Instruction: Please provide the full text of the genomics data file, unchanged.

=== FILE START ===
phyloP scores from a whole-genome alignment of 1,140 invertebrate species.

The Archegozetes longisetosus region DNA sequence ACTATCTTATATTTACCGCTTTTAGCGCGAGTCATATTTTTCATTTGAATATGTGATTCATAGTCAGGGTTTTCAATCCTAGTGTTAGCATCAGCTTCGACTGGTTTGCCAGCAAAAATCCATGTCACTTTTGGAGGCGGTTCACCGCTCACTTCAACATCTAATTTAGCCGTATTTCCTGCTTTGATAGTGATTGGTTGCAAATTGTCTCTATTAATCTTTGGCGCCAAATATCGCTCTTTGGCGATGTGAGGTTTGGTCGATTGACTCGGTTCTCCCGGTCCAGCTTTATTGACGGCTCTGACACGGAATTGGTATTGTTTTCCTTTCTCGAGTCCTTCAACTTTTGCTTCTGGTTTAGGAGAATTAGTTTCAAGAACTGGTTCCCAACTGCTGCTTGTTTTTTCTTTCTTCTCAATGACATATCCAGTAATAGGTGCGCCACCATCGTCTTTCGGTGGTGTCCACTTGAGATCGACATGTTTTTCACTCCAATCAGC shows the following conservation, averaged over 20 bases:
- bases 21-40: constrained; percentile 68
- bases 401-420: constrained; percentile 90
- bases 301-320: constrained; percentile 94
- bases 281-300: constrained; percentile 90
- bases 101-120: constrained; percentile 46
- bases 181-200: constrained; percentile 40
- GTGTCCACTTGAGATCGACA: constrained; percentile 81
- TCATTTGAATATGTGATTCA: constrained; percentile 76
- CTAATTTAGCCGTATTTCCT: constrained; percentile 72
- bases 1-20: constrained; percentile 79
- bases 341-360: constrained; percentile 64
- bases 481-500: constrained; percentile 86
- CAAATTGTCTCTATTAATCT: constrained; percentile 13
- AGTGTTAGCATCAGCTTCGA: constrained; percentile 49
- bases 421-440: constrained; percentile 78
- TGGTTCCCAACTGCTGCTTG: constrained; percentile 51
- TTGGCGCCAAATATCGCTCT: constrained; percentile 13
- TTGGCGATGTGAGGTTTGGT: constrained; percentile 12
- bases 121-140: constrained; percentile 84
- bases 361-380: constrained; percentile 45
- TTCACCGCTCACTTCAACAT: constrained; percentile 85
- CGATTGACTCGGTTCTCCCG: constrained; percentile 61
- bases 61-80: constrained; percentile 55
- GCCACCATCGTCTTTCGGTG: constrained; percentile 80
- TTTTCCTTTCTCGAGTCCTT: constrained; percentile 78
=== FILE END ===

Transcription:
phyloP scores from a whole-genome alignment of 1,140 invertebrate species.

The Archegozetes longisetosus region DNA sequence ACTATCTTATATTTACCGCTTTTAGCGCGAGTCATATTTTTCATTTGAATATGTGATTCATAGTCAGGGTTTTCAATCCTAGTGTTAGCATCAGCTTCGACTGGTTTGCCAGCAAAAATCCATGTCACTTTTGGAGGCGGTTCACCGCTCACTTCAACATCTAATTTAGCCGTATTTCCTGCTTTGATAGTGATTGGTTGCAAATTGTCTCTATTAATCTTTGGCGCCAAATATCGCTCTTTGGCGATGTGAGGTTTGGTCGATTGACTCGGTTCTCCCGGTCCAGCTTTATTGACGGCTCTGACACGGAATTGGTATTGTTTTCCTTTCTCGAGTCCTTCAACTTTTGCTTCTGGTTTAGGAGAATTAGTTTCAAGAACTGGTTCCCAACTGCTGCTTGTTTTTTCTTTCTTCTCAATGACATATCCAGTAATAGGTGCGCCACCATCGTCTTTCGGTGGTGTCCACTTGAGATCGACATGTTTTTCACTCCAATCAGC shows the following conservation, averaged over 20 bases:
- bases 21-40: constrained; percentile 68
- bases 401-420: constrained; percentile 90
- bases 301-320: constrained; percentile 94
- bases 281-300: constrained; percentile 90
- bases 101-120: constrained; percentile 46
- bases 181-200: constrained; percentile 40
- GTGTCCACTTGAGATCGACA: constrained; percentile 81
- TCATTTGAATATGTGATTCA: constrained; percentile 76
- CTAATTTAGCCGTATTTCCT: constrained; percentile 72
- bases 1-20: constrained; percentile 79
- bases 341-360: constrained; percentile 64
- bases 481-500: constrained; percentile 86
- CAAATTGTCTCTATTAATCT: constrained; percentile 13
- AGTGTTAGCATCAGCTTCGA: constrained; percentile 49
- bases 421-440: constrained; percentile 78
- TGGTTCCCAACTGCTGCTTG: constrained; percentile 51
- TTGGCGCCAAATATCGCTCT: constrained; percentile 13
- TTGGCGATGTGAGGTTTGGT: constrained; percentile 12
- bases 121-140: constrained; percentile 84
- bases 361-380: constrained; percentile 45
- TTCACCGCTCACTTCAACAT: constrained; percentile 85
- CGATTGACTCGGTTCTCCCG: constrained; percentile 61
- bases 61-80: constrained; percentile 55
- GCCACCATCGTCTTTCGGTG: constrained; percentile 80
- TTTTCCTTTCTCGAGTCCTT: constrained; percentile 78